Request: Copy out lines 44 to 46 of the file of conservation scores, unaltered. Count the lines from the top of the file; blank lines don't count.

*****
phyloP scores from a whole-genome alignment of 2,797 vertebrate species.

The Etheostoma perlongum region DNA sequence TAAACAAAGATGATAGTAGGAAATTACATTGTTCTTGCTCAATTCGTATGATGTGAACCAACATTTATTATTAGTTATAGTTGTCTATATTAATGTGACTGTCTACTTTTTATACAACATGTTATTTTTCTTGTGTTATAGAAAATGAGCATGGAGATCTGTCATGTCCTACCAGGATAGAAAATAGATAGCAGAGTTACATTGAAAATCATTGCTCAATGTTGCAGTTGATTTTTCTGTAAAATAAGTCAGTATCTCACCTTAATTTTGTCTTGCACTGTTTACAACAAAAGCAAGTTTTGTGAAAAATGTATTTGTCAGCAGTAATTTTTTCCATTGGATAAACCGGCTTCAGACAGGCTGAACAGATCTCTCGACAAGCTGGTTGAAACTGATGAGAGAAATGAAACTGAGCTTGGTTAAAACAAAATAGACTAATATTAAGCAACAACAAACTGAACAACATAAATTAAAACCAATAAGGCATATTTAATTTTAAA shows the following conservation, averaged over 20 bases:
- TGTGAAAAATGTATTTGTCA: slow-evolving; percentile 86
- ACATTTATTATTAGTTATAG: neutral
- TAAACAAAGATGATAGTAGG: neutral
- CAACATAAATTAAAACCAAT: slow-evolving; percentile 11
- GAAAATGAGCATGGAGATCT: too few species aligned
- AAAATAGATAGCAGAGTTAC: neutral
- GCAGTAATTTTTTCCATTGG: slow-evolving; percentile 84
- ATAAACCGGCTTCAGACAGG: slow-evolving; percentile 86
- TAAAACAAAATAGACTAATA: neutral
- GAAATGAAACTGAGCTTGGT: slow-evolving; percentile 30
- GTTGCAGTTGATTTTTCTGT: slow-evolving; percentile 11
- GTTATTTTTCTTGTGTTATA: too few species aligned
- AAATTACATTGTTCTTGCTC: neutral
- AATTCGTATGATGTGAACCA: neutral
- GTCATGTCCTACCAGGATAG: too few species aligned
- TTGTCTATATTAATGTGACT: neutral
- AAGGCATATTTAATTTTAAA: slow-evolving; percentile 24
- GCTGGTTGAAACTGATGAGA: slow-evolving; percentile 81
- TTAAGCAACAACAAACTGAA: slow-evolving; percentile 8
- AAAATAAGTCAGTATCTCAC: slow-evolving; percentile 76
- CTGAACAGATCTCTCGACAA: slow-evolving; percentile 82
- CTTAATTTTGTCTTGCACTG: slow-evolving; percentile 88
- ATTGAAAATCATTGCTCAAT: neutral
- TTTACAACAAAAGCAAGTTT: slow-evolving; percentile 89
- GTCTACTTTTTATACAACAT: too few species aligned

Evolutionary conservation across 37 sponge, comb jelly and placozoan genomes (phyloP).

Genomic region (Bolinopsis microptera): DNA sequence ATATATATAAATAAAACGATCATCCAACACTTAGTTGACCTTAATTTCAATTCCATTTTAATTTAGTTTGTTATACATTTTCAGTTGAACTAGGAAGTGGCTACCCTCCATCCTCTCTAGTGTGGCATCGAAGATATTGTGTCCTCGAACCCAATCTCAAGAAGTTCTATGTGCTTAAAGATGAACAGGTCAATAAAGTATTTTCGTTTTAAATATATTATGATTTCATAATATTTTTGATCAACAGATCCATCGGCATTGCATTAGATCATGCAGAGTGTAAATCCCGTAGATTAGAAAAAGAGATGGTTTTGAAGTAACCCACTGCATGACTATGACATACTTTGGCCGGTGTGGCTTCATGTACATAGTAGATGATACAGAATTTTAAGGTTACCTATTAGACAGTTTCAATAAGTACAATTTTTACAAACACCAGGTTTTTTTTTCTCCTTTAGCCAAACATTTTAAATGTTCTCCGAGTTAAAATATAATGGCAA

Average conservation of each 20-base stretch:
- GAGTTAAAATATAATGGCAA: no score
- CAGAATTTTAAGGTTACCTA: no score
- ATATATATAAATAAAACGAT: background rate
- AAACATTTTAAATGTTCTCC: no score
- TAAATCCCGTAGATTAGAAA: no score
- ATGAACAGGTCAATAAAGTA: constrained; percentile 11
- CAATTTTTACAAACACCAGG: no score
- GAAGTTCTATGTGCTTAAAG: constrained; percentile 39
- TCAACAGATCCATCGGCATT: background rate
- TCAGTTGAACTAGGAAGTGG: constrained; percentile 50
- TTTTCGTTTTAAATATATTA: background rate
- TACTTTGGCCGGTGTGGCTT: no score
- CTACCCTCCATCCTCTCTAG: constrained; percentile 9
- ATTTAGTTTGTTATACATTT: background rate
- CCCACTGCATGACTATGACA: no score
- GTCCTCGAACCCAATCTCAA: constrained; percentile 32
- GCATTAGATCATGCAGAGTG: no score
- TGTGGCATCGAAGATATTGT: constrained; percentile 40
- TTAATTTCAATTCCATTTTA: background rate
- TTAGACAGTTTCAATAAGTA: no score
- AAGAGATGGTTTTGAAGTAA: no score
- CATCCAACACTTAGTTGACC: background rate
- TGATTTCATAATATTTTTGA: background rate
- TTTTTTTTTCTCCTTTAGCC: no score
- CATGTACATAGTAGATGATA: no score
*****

- ATTTAGTTTGTTATACATTT: background rate
- CCCACTGCATGACTATGACA: no score
- GTCCTCGAACCCAATCTCAA: constrained; percentile 32